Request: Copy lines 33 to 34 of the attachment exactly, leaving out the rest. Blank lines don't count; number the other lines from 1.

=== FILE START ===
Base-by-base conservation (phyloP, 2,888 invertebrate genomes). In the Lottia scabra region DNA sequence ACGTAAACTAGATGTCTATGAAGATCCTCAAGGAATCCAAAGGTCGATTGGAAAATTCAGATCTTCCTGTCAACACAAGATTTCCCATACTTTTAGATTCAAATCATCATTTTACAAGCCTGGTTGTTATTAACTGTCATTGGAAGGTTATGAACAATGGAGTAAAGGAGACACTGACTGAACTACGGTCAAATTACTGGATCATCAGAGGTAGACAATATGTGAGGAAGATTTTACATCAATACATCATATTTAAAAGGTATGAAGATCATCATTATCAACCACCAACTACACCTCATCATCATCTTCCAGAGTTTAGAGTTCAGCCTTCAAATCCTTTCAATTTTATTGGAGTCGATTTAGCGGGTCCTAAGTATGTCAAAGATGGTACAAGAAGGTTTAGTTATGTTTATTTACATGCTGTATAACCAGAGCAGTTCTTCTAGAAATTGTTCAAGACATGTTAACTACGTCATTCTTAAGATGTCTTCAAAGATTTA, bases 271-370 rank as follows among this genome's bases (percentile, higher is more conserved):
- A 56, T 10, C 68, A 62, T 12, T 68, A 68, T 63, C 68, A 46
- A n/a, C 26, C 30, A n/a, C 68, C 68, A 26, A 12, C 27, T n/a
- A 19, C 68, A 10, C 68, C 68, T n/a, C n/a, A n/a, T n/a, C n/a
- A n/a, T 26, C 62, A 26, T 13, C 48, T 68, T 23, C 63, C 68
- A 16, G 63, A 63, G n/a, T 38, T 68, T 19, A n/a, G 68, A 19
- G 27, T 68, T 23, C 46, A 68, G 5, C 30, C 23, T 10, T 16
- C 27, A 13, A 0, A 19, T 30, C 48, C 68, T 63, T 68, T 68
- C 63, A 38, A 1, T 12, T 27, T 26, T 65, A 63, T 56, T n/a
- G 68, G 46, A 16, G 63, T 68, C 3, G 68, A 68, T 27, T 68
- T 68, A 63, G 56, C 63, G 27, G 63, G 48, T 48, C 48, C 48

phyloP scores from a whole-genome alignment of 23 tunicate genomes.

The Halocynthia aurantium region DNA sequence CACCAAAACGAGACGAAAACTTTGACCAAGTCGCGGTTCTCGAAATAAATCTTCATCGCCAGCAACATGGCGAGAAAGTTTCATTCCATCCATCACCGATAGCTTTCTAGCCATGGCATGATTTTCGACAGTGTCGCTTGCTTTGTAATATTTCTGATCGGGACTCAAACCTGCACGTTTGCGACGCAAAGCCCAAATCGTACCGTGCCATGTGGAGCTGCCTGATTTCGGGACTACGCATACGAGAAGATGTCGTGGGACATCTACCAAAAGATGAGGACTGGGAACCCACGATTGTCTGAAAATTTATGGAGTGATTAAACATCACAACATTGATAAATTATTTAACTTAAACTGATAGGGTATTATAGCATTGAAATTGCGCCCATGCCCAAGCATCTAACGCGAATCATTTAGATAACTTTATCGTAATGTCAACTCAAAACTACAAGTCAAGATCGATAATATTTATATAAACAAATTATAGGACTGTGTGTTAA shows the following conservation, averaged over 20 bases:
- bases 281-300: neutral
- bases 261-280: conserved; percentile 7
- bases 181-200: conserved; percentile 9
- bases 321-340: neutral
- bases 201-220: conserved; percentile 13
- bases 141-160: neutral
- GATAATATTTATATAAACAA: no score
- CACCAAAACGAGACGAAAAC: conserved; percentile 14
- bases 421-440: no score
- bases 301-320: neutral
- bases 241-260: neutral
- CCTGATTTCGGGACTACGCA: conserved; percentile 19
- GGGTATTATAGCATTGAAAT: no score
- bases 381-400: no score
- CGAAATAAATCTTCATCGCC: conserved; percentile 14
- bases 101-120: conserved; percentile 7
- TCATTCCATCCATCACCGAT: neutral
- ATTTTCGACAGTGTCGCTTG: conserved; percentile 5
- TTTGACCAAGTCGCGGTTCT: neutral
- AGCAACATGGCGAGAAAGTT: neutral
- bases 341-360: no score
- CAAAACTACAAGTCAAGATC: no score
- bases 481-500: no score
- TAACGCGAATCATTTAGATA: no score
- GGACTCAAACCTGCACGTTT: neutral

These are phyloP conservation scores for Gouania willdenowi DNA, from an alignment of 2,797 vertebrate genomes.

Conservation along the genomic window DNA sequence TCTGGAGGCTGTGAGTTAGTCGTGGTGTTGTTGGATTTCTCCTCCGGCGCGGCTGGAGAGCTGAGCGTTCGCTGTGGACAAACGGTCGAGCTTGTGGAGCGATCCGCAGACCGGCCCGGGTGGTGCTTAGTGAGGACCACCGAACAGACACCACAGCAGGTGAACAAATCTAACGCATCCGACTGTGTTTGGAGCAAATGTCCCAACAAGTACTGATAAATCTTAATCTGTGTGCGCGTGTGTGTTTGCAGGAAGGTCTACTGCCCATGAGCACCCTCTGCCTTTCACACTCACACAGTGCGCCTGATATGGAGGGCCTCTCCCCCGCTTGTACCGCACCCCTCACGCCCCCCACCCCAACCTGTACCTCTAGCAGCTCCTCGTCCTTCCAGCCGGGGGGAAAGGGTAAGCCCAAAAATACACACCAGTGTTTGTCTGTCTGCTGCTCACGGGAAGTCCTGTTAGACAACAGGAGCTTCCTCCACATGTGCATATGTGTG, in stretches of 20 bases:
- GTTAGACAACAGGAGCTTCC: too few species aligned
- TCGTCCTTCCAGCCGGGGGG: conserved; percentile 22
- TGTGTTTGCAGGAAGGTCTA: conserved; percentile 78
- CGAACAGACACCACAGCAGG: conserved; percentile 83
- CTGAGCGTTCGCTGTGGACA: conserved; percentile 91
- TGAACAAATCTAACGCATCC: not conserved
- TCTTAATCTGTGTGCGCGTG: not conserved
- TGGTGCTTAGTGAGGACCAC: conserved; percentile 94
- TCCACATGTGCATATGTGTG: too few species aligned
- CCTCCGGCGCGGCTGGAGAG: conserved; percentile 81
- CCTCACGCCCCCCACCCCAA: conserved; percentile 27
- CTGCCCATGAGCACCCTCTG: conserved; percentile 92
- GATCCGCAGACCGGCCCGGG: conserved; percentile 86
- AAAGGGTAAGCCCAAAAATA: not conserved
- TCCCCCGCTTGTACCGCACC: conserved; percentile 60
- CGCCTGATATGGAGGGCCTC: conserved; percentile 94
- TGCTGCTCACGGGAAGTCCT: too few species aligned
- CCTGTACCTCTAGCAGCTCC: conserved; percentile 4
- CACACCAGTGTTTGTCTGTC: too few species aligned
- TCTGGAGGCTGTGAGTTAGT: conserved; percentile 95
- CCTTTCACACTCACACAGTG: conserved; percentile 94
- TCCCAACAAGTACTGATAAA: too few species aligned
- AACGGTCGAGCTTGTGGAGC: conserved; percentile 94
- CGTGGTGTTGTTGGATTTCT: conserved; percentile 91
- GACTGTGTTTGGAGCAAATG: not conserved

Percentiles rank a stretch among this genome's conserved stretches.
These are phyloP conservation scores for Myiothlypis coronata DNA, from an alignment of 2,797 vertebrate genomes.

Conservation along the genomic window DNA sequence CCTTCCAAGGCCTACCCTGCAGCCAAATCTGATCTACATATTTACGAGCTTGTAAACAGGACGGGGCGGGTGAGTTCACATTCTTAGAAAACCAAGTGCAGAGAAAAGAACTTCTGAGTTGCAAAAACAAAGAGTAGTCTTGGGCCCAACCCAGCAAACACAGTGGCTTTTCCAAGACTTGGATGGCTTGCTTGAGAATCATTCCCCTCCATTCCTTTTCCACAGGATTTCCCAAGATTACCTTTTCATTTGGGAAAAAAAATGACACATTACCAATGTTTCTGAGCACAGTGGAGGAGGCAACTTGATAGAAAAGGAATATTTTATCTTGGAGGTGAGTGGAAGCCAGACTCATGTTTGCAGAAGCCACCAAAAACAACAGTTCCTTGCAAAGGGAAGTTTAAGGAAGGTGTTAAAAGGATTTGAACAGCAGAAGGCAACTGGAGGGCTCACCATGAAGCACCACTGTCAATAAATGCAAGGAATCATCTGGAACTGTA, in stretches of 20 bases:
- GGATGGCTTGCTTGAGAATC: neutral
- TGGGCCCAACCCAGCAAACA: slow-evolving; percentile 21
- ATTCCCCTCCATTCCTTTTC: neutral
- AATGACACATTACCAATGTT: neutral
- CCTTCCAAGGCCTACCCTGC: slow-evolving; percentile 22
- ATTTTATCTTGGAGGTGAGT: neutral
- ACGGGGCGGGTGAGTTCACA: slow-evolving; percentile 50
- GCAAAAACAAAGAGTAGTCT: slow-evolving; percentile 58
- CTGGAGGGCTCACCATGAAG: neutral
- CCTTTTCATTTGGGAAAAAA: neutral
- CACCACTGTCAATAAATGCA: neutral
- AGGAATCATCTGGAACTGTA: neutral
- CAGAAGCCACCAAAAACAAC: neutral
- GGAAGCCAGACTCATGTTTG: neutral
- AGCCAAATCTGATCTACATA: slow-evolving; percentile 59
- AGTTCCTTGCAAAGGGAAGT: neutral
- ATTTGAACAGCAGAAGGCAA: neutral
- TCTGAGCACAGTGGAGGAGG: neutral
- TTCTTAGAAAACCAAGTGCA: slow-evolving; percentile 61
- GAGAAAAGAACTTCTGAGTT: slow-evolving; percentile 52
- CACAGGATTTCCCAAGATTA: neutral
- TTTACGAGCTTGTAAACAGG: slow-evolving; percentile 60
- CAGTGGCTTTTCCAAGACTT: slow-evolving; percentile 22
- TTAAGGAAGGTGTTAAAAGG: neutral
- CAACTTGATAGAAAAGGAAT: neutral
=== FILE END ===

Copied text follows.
- AGCAACATGGCGAGAAAGTT: neutral
- bases 341-360: no score